Photographs were selected for a variety of reasons. Many are simply excellent pictures, either in terms of composition or because they capture something particularly interesting or unusual. There are photos of elephants ploughing the Surrey fields in place of the horses being used to serve the military; there are 18,000 US soldiers replicating the Statue of Liberty on a field in Iowa to promote the sale of war bonds; there’s a homesick soldier in his trench, painting street signs for King’s Cross, Love Lane and Devil’s Dyke on Scraps of wood; there are four members of the Women’s Army Auxiliary Corps enjoying a day at the beach. There are also cameos from Sir Ernest Shackleton, Douglas Fairbanks and TE Lawrence.
The royals are a significant presence. George V is seen visiting the front, while The Prince of Wales, the future Edward VIII, is shown on a postcard used to raise money for the war effort. As the heir, he was not allowed to serve at the front, whereas his brother Albert – the future George VI – served at the Battle of Jutland. He was the last king to take part in a battle. All three were Freemasons. As Deutsch explains, ‘the Royal Family’s role was transformed by the war.’
The exhibition runs until November 2019 and is on the second-floor corridor of Freemasons’ Hall. It’s open to the public from 10am to 1.30pm, Monday to Friday. Those unable to get to London can visit www.brothersinalms.org.uk to see the entire exhibition online.
Masonic Centres & the law
The Masonic Halls Best Practice Guidance Manual has a vital role to play in modern Freemasonry, says Grand Superintendent of Works John Pagella
We’re living in an age where standards, particularly in the delivery of public services, are governed by both law and regulation. This carries the implication that unchecked, the quality and reliability of services would decline.
Meeting standards required by law is an obligation which cannot be ignored. Regulation, however, can range from a legal requirement to meet mandatory standards to ‘best practice guidance’. The decision over which approach is appropriate will depend on many factors, of which the consequence of a fall in standards will be one of the more important.
What has this to do with Freemasonry? The answer lies in the status of the Masonic Halls Best Practice Guidance Manual, which offers advice and guidance, but does not require that either must be followed.
Does this mean the manual can be ignored? It certainly does not, and there are several reasons why. As long as a masonic hall or centre is well run, is financially viable and serves the needs of those who meet there, it might not be thought necessary to consider whether it is operating within ‘best practice guidelines’. Indeed, there may well be lessons which should be shared with others and that is why so much time is being spent reviewing the manual to make sure that it reflects current experience. On the other hand, if things start to go wrong and pitfalls clearly signposted in best practice guidance are not avoided, those involved will need to explain why they failed to follow advice based on the experience of others.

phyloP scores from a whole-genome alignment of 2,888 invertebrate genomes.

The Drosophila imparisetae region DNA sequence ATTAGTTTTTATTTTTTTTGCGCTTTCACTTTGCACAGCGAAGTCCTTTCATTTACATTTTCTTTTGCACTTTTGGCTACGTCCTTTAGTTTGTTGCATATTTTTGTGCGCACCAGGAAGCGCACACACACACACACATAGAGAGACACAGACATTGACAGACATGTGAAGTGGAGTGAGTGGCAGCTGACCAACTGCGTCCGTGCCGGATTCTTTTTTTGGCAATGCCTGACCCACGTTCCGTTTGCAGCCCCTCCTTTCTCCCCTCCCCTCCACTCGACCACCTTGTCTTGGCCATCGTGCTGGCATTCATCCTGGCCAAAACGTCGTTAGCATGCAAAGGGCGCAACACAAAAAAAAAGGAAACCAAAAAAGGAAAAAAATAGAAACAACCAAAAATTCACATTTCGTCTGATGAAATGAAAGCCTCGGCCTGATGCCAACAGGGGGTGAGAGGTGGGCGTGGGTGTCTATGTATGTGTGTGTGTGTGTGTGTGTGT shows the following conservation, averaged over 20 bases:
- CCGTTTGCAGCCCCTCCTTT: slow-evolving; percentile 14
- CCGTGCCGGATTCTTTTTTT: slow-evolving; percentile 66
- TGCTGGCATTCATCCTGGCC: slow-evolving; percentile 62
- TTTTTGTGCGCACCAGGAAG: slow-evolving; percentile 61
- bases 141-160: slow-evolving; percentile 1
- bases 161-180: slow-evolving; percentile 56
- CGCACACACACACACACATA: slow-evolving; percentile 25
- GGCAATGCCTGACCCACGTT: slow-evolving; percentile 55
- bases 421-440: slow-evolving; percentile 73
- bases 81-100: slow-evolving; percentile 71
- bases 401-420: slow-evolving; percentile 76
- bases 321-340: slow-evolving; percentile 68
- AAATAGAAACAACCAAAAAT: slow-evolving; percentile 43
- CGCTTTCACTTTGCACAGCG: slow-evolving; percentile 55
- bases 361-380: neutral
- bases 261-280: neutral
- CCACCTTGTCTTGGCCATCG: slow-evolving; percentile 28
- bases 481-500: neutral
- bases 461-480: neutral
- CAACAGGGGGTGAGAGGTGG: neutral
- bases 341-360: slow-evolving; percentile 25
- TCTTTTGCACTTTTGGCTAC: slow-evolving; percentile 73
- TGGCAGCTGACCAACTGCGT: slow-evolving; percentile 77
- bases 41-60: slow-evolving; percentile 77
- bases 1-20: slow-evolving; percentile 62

There is an even more important reason for recognising that even well-run masonic centres should acknowledge and be aware of the manual. Some of its advice draws attention to obligations imposed by law. Examples include health and safety, and meeting the needs of those who are disabled. In these areas, best practice guidance has to be followed.
Keeping the manual up to date is therefore an important responsibility. Recent updates have covered project management, advice on assessing the future financial viability of masonic centres and halls, and insurance.
Insurance is easily overlooked until a claim needs to be made. When that occurs, a policy of ‘hoping for the best’ is foolhardy at best. Some aspects of insurance cover, such as employers’ liability, are required by law. In other areas, such as third-party liability or loss of or damage to lodge regalia and furniture, having the right cover is a matter of prudent management.
In both cases the manual recommends that you contact the Masonic Mutual in advance of when your insurance is due to be renewed. In addition to providing competitively priced cover for masonic centres, the Masonic Mutual is owned by its members – ie the policyholders – and is directed by a board of senior Freemasons who give their time voluntarily. Who better than Freemasons to understand the insurance needs of their brethren? Additionally, the Masonic Mutual serves members directly, avoiding commission to brokers, and retains any surplus for the benefit of its members rather than the shareholders of brokers or insurers.
If things start to go wrong and pitfalls signposted in best practice guidance are not avoided, those involved will need to explain why they failed to follow advice'
Could you be the star of UGLE’s next video campaign?
We want to know:
- What do you love about Freemasonry?
- Why did you join?
- What does Freemasonry mean to you?
The best videos will be shortlisted and you could be featured in UGLE’s future online campaigns as well as being treated to lunch with the Grand Secretary.
A feast for eyes and mind
From the homemade to the exquisite, this is the history of Freemasonry made vividly alive
Nothing draws together the many facets of Freemasonry as well as the masonic jewel. The current exhibition at the Library and Museum at Great Queen Street illustrates three centuries of the Craft through its outstanding collection of jewels and reminds us how much lies behind each one of them, with their fascinating stories being told in detail.